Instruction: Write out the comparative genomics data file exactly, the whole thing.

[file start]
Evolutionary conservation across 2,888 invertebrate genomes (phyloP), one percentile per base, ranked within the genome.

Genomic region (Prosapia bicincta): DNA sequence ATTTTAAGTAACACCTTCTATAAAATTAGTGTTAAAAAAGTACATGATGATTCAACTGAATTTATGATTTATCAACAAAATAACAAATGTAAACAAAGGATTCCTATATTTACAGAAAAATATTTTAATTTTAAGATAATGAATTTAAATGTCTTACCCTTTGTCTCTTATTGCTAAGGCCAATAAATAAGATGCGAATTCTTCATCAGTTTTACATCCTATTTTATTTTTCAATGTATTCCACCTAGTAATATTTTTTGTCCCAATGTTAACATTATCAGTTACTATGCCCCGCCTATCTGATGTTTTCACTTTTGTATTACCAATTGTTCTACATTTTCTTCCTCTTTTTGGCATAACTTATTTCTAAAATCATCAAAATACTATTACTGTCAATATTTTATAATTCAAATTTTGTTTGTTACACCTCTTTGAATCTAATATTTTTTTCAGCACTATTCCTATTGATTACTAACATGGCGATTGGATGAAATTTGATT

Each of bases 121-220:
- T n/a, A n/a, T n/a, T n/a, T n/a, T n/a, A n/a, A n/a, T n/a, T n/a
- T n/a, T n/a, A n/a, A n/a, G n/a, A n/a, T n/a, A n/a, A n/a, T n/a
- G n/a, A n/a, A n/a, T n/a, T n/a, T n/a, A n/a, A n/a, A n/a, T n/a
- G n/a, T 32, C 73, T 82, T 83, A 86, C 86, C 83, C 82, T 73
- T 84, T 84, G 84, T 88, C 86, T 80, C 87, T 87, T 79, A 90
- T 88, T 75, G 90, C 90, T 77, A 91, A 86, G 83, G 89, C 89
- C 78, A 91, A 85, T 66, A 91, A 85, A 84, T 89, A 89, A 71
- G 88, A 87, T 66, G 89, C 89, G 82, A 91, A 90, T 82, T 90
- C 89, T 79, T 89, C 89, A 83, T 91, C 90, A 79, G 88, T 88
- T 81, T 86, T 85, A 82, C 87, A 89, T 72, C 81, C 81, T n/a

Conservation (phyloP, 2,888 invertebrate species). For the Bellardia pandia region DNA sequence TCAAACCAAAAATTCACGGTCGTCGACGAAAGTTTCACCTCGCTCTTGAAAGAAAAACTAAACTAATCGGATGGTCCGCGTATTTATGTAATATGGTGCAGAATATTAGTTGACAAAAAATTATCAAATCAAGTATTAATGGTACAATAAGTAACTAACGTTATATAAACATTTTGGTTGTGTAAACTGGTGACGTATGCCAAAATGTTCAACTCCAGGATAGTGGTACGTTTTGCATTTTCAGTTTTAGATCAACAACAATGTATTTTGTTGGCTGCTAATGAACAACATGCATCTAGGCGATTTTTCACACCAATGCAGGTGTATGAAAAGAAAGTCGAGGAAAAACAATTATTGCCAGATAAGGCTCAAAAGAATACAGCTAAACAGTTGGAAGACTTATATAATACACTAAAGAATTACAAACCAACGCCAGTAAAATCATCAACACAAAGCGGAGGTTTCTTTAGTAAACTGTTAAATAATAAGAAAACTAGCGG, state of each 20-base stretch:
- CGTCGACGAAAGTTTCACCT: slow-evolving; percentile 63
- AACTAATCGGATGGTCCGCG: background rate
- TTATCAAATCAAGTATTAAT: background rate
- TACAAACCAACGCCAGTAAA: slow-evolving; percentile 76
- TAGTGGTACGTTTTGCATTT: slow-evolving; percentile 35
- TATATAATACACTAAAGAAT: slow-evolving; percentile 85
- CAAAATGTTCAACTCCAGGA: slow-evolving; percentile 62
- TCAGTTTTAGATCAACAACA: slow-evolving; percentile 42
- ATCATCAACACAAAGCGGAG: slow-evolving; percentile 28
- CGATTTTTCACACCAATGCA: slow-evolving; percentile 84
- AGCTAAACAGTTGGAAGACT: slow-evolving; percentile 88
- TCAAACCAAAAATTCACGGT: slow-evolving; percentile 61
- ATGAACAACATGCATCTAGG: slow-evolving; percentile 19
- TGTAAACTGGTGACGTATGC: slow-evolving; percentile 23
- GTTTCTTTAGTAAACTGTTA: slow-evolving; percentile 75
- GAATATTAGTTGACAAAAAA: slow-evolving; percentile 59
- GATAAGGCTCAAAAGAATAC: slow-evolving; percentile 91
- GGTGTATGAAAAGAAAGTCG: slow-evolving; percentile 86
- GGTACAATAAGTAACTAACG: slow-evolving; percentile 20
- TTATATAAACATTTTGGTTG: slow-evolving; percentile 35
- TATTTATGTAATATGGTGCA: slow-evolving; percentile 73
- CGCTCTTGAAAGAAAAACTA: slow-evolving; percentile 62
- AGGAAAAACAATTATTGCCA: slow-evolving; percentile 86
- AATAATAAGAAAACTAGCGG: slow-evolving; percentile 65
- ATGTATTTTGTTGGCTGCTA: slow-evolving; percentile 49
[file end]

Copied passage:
Evolutionary conservation across 2,888 invertebrate genomes (phyloP), one percentile per base, ranked within the genome.

Genomic region (Prosapia bicincta): DNA sequence ATTTTAAGTAACACCTTCTATAAAATTAGTGTTAAAAAAGTACATGATGATTCAACTGAATTTATGATTTATCAACAAAATAACAAATGTAAACAAAGGATTCCTATATTTACAGAAAAATATTTTAATTTTAAGATAATGAATTTAAATGTCTTACCCTTTGTCTCTTATTGCTAAGGCCAATAAATAAGATGCGAATTCTTCATCAGTTTTACATCCTATTTTATTTTTCAATGTATTCCACCTAGTAATATTTTTTGTCCCAATGTTAACATTATCAGTTACTATGCCCCGCCTATCTGATGTTTTCACTTTTGTATTACCAATTGTTCTACATTTTCTTCCTCTTTTTGGCATAACTTATTTCTAAAATCATCAAAATACTATTACTGTCAATATTTTATAATTCAAATTTTGTTTGTTACACCTCTTTGAATCTAATATTTTTTTCAGCACTATTCCTATTGATTACTAACATGGCGATTGGATGAAATTTGATT

Each of bases 121-220:
- T n/a, A n/a, T n/a, T n/a, T n/a, T n/a, A n/a, A n/a, T n/a, T n/a
- T n/a, T n/a, A n/a, A n/a, G n/a, A n/a, T n/a, A n/a, A n/a, T n/a
- G n/a, A n/a, A n/a, T n/a, T n/a, T n/a, A n/a, A n/a, A n/a, T n/a
- G n/a, T 32, C 73, T 82, T 83, A 86, C 86, C 83, C 82, T 73
- T 84, T 84, G 84, T 88, C 86, T 80, C 87, T 87, T 79, A 90
- T 88, T 75, G 90, C 90, T 77, A 91, A 86, G 83, G 89, C 89
- C 78, A 91, A 85, T 66, A 91, A 85, A 84, T 89, A 89, A 71
- G 88, A 87, T 66, G 89, C 89, G 82, A 91, A 90, T 82, T 90
- C 89, T 79, T 89, C 89, A 83, T 91, C 90, A 79, G 88, T 88
- T 81, T 86, T 85, A 82, C 87, A 89, T 72, C 81, C 81, T n/a

Conservation (phyloP, 2,888 invertebrate species). For the Bellardia pandia region DNA sequence TCAAACCAAAAATTCACGGTCGTCGACGAAAGTTTCACCTCGCTCTTGAAAGAAAAACTAAACTAATCGGATGGTCCGCGTATTTATGTAATATGGTGCAGAATATTAGTTGACAAAAAATTATCAAATCAAGTATTAATGGTACAATAAGTAACTAACGTTATATAAACATTTTGGTTGTGTAAACTGGTGACGTATGCCAAAATGTTCAACTCCAGGATAGTGGTACGTTTTGCATTTTCAGTTTTAGATCAACAACAATGTATTTTGTTGGCTGCTAATGAACAACATGCATCTAGGCGATTTTTCACACCAATGCAGGTGTATGAAAAGAAAGTCGAGGAAAAACAATTATTGCCAGATAAGGCTCAAAAGAATACAGCTAAACAGTTGGAAGACTTATATAATACACTAAAGAATTACAAACCAACGCCAGTAAAATCATCAACACAAAGCGGAGGTTTCTTTAGTAAACTGTTAAATAATAAGAAAACTAGCGG, state of each 20-base stretch:
- CGTCGACGAAAGTTTCACCT: slow-evolving; percentile 63
- AACTAATCGGATGGTCCGCG: background rate
- TTATCAAATCAAGTATTAAT: background rate
- TACAAACCAACGCCAGTAAA: slow-evolving; percentile 76
- TAGTGGTACGTTTTGCATTT: slow-evolving; percentile 35
- TATATAATACACTAAAGAAT: slow-evolving; percentile 85
- CAAAATGTTCAACTCCAGGA: slow-evolving; percentile 62
- TCAGTTTTAGATCAACAACA: slow-evolving; percentile 42
- ATCATCAACACAAAGCGGAG: slow-evolving; percentile 28
- CGATTTTTCACACCAATGCA: slow-evolving; percentile 84
- AGCTAAACAGTTGGAAGACT: slow-evolving; percentile 88
- TCAAACCAAAAATTCACGGT: slow-evolving; percentile 61
- ATGAACAACATGCATCTAGG: slow-evolving; percentile 19
- TGTAAACTGGTGACGTATGC: slow-evolving; percentile 23
- GTTTCTTTAGTAAACTGTTA: slow-evolving; percentile 75
- GAATATTAGTTGACAAAAAA: slow-evolving; percentile 59
- GATAAGGCTCAAAAGAATAC: slow-evolving; percentile 91
- GGTGTATGAAAAGAAAGTCG: slow-evolving; percentile 86
- GGTACAATAAGTAACTAACG: slow-evolving; percentile 20
- TTATATAAACATTTTGGTTG: slow-evolving; percentile 35
- TATTTATGTAATATGGTGCA: slow-evolving; percentile 73
- CGCTCTTGAAAGAAAAACTA: slow-evolving; percentile 62
- AGGAAAAACAATTATTGCCA: slow-evolving; percentile 86
- AATAATAAGAAAACTAGCGG: slow-evolving; percentile 65
- ATGTATTTTGTTGGCTGCTA: slow-evolving; percentile 49